Old bean

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17 comments on this post.
  1. Victoria:

    I always thought “old bean” was a play on the term human being, which is sometimes playfully mispronounced “human bean”.

  2. Isaac:

    In Hong Kong, it is customary for children to refer to their fathers as “Low Dow” (In Cantonese) which translates directely to “Old Bean” is it possible there is a link between the two terms, given tha

  3. Richard:

    Any American out there keen to expose him- or herself to an onslaught of similarly quaint and aristocratic British English slang should consult P.G. Wodehouse. I recommend ‘The Inimitable Jeeves’ as an introductory text. Wodehouse frequently uses the expression ‘old bean’ as a form of address alongside other inanimate objects such as ‘old top’ and ‘old teapot’. He also uses the word bean to mean head, or brains. One of my favourites, however, is the adjective ‘rum’ and its derivative ‘rummy’ which are used to describe something peculiar, strange or out of the ordinary. In my opinion these are all relics which should be brought back to life in everyday conversation, as they are chock solid with character, which seems to be lacking in the digital age, with its tendency to abbreviate everything to txt spk.
    Pip pip.

  4. robertfitch:

    richard…well put

  5. Missouri Love Company:

    I remember using the expression “Old Bean” with my high school friends because I heard it used in movies. It was fun to call everyone by the first name and add Bean behind it. 20 years later, my friends see me and and call me Tina Bean. It sort of my signature.

  6. karol:

    Minor point. I would suggest that its quintessentialy English not British. And historically English upper class at that.

    Great Britain includes Scotland and Wales and even in bygone days I can’t imagine you would have natives of those two countries using this phrase.

  7. paquita:

    Bean means woman in Gaelic – see http://www.etymonline.com – search origin of QHEEN and this info will show up. Maybe it began as an alternative to an affectionate ‘old girl’.

  8. sheegah:

    You didn’t mean “toot sweet”. The expression you were going for is “toute de suite”.

  9. Wooten Schmitz:

    My husband and I loved the way “old bean” was used in the Hitchcock movie “Suspicion.” We named our wonderful mutt “Old Bean,” and he really was a swell chap. May he rest in peace.

  10. Paladin:

    It was always my understanding (not necessarily correct) that “Old Bean” was used as a form of affectionate address for friends with which one attended school.


  11. Dave:

    My grandfather was in the British Royal Navy in the 1920s. He received several small, silver trophies for different shipboard competitions. One of these was a miniature loving cup – a teardrop shaped cup on a footed stem – with graceful, curved handles that curled up and above the top of the loving cup and down to where they were attached 3/4 of the way down the side of the cup. It is about four inches tall. It has a silver lid, a bit more than an inch in diameter, that had been clamped down to top of the cup by the bending of the handles onto the edges of the lid of the cup. To look at it, you wouldn’t think that the handles were bent, the part of ear-like handles that was attached to the top of the loving cup was pulled slightly towards the center of the lid. It could have been done just by pinching the two handles together. When I discovered this, I managed to open the lid, quite easily, and inside there was a kidney bean. I replaced the lid and adjusted the handles to secure the lid. I always wondered if some Royal Navy tradition was the source of the term “old bean.” found this page googling just that.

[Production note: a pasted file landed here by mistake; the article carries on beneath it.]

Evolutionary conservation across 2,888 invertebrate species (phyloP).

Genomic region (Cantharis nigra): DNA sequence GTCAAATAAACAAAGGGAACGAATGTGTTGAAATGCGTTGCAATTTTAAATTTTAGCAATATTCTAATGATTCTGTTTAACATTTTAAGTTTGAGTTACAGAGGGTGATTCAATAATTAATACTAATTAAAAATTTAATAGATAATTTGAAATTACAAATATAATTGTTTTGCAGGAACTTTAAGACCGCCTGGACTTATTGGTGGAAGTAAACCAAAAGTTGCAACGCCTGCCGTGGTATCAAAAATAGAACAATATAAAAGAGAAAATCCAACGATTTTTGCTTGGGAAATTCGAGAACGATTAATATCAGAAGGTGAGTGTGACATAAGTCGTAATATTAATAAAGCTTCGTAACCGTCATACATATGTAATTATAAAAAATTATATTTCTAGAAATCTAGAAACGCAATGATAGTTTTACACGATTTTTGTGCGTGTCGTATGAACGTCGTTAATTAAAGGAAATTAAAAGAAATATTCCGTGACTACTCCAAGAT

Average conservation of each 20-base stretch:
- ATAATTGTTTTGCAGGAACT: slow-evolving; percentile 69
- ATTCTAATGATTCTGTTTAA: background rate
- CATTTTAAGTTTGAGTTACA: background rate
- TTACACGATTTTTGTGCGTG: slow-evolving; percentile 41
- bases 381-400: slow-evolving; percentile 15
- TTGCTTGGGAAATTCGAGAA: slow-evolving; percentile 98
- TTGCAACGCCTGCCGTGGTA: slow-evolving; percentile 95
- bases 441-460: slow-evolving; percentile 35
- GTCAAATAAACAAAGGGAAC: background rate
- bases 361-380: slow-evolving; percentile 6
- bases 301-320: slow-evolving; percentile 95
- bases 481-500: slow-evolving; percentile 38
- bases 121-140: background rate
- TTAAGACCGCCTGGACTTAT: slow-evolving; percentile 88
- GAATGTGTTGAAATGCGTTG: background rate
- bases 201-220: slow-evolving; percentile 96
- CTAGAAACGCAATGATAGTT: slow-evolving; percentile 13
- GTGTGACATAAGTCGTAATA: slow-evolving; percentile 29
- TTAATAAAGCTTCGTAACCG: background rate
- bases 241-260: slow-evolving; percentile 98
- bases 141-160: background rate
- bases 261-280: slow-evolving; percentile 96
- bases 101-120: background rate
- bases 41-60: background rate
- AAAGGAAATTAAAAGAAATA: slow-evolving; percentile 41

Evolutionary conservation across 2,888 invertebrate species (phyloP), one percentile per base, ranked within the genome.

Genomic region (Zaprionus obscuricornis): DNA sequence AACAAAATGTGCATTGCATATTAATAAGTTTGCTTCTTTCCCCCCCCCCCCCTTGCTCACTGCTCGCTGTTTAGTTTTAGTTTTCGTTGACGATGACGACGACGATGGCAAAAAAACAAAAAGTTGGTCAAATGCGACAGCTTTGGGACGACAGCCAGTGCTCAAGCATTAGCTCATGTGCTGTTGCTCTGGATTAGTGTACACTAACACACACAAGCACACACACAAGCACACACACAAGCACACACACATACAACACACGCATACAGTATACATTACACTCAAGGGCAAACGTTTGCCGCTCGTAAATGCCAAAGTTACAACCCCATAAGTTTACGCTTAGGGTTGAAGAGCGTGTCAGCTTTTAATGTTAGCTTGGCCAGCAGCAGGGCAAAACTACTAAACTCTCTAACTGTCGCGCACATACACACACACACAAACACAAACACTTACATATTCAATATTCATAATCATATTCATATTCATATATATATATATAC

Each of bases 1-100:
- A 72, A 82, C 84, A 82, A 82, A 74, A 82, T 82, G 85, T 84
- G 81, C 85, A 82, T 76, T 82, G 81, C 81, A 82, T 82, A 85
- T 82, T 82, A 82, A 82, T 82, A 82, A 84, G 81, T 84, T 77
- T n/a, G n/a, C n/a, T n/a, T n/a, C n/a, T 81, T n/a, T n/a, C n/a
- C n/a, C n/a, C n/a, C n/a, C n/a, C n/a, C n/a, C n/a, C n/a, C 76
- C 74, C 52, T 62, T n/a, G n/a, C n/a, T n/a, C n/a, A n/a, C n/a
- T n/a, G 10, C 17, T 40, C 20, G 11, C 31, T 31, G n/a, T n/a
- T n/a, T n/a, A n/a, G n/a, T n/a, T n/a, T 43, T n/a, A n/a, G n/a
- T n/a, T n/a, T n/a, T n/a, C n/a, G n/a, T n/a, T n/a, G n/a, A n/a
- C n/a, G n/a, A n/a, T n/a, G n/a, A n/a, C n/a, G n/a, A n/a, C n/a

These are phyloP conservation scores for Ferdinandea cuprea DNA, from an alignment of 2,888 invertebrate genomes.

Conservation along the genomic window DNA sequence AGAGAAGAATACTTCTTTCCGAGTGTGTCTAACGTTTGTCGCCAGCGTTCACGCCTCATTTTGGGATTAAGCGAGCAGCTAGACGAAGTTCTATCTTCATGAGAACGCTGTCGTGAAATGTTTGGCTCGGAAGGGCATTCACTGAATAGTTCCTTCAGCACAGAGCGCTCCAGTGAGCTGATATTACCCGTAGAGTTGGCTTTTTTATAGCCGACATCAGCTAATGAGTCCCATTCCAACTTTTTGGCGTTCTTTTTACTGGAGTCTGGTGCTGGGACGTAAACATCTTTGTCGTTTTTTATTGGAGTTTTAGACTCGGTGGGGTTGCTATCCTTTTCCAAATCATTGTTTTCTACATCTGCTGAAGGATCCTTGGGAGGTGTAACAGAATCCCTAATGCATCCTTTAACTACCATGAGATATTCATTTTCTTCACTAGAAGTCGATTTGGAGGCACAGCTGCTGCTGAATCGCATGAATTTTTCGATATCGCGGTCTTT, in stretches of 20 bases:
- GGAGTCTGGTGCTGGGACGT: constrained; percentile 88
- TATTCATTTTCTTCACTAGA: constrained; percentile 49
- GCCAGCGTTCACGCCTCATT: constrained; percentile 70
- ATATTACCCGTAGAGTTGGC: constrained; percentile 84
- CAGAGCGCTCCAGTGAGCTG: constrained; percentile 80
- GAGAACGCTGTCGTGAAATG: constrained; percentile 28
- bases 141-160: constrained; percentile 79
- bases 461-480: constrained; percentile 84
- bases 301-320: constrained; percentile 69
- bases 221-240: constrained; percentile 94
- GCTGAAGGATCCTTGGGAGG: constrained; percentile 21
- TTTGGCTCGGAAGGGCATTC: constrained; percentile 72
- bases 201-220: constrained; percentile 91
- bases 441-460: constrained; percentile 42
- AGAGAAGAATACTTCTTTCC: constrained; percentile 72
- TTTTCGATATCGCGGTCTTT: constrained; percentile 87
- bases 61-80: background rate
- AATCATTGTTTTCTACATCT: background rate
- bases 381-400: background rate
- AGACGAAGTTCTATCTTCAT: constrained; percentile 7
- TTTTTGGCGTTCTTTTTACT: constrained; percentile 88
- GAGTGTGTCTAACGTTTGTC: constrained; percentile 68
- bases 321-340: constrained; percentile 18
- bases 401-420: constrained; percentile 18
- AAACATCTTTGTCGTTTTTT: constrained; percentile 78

12. Alan:

    V M Yeates in his 1934 novel of WW1 air combat attributes the invention of the phrase ‘old bean’ to one of the characters in his squadron. Though a novel, Yeates served in such circumstances (achieving 6 attributed kills) and his characters are seen as traceable. Whether his claim that the invention of the phrase is true, the book is very much well worth a read, my old tins of fruit!

  13. Mimi:

    Like the above commenter, in cantonese (language of some parts of southern China and in Hong Kong) lo-dow meaning an affectionate term for a man is translated literally to “old bean”. Lo-Dow is used towards husbands and older men. Similar to how wives would refer to their husband as “my old man”. Or a friend might ask “how’s the old man doing”? Being that there is not much history supporting that this term “old bean” came from the English/British maybe it originated from China (possible through the Silk Road)

  14. Autymn D. C.:

    OED says it came from H. G. Wells:

  15. Kevin Hortens:

    When I was a child, as it were, My dearest mother would use this term when I would look or seem down trodden, or sad. It was so very comforting to hear her say these words to me, “That’s my ole bean” and press my head into her ample bosom.
    I don’t think I will ever experience that feeling of comfort again in this existence. Thank you.

  16. admin:

    is joke.

  17. M.bell:

    Being used around the twenties, maybe it came from H.G. Wells story ‘Kipps’.
    The kindly lawyer who grants his inheritance is named Bean, and referred to as old bean.

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